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J Infect Dis. 2012 Jun 15;205(12):1885-91. doi: 10.1093/infdis/jis289. Epub 2012 Apr 5.

Indian Ocean dipole and rainfall drive a Moran effect in East Africa malaria transmission.

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  • 1Graduate School of Environmental Sciences and Global Center of Excellence Program on Integrated Field Environmental Science, Hokkaido University, Sapporo, Japan.



Patterns of concerted fluctuation in populations-synchrony-can reveal impacts of climatic variability on disease dynamics. We examined whether malaria transmission has been synchronous in an area with a common rainfall regime and sensitive to the Indian Ocean Dipole (IOD), a global climatic phenomenon affecting weather patterns in East Africa.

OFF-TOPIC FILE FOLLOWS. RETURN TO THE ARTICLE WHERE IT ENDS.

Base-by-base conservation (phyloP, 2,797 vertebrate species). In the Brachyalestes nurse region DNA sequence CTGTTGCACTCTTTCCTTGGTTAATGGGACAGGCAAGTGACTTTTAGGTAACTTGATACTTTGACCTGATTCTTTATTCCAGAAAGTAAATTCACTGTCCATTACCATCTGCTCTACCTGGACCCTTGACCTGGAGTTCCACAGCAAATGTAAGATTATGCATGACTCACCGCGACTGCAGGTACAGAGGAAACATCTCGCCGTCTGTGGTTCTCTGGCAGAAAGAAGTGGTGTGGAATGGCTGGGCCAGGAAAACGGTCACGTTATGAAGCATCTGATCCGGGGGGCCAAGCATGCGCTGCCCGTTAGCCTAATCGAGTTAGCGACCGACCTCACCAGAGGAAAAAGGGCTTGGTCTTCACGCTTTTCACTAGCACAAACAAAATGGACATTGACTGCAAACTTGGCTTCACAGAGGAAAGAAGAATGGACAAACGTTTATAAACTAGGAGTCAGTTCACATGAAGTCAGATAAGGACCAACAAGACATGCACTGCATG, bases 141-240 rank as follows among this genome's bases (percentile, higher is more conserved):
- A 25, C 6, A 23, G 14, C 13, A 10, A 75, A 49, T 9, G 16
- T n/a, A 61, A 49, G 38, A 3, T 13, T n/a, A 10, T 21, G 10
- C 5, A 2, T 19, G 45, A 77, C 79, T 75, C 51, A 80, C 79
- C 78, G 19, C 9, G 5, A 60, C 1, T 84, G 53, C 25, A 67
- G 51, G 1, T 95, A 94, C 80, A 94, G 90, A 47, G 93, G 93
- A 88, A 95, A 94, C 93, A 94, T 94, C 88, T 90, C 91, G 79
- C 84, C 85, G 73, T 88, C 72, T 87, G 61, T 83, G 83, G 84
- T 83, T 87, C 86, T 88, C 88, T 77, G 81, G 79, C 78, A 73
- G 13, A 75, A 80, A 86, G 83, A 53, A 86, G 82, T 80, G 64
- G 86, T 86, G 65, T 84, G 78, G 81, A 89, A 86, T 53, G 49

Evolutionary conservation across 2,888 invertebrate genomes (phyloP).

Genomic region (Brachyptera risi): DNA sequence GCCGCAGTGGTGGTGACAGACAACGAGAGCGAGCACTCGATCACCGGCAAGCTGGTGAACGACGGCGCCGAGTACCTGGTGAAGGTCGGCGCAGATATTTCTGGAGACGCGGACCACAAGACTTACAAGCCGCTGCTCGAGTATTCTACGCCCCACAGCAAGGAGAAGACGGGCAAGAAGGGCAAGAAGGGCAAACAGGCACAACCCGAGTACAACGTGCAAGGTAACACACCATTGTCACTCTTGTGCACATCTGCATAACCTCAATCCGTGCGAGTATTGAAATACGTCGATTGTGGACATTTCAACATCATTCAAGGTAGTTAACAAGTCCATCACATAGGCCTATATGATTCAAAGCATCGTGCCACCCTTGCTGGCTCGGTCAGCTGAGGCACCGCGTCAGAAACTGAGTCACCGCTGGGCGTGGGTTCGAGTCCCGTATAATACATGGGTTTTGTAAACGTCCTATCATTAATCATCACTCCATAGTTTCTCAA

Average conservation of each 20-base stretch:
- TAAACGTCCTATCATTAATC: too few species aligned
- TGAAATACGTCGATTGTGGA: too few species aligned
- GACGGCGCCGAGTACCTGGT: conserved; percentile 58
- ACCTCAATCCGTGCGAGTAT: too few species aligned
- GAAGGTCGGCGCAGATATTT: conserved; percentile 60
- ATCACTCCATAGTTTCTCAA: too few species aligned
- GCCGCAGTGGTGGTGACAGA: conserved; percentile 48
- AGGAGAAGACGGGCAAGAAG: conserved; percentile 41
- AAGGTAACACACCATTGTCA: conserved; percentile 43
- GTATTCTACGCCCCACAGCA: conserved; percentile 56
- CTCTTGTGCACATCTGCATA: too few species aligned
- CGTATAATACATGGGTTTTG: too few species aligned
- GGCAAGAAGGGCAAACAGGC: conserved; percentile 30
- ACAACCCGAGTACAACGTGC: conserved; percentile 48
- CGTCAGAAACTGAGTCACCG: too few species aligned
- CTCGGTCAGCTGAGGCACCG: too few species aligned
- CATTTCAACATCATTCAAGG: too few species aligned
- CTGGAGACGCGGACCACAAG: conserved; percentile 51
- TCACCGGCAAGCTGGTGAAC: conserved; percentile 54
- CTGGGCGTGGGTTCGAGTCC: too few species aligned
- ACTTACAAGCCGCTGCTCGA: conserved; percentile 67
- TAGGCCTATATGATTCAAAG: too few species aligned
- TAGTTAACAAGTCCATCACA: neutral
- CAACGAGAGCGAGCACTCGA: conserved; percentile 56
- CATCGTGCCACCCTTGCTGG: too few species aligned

We studied malaria synchrony in 5 15-year long (1984-1999) monthly time series that encompass an altitudinal gradient, approximately 1000 m to 2000 m, along Lake Victoria basin. We quantified the association patterns between rainfall and malaria time series at different altitudes and across the altitudinal gradient encompassed by the study locations.


We found a positive seasonal association of rainfall with malaria, which decreased with altitude. By contrast, IOD and interannual rainfall impacts on interannual disease cycles increased with altitude. Our analysis revealed a nondecaying synchrony of similar magnitude in both malaria and rainfall, as expected under a Moran effect, supporting a role for climatic variability on malaria epidemic frequency, which might reflect rainfall-mediated changes in mosquito abundance.


Synchronous malaria epidemics call for the integration of knowledge on the forcing of malaria transmission by environmental variability to develop robust malaria control and elimination programs.

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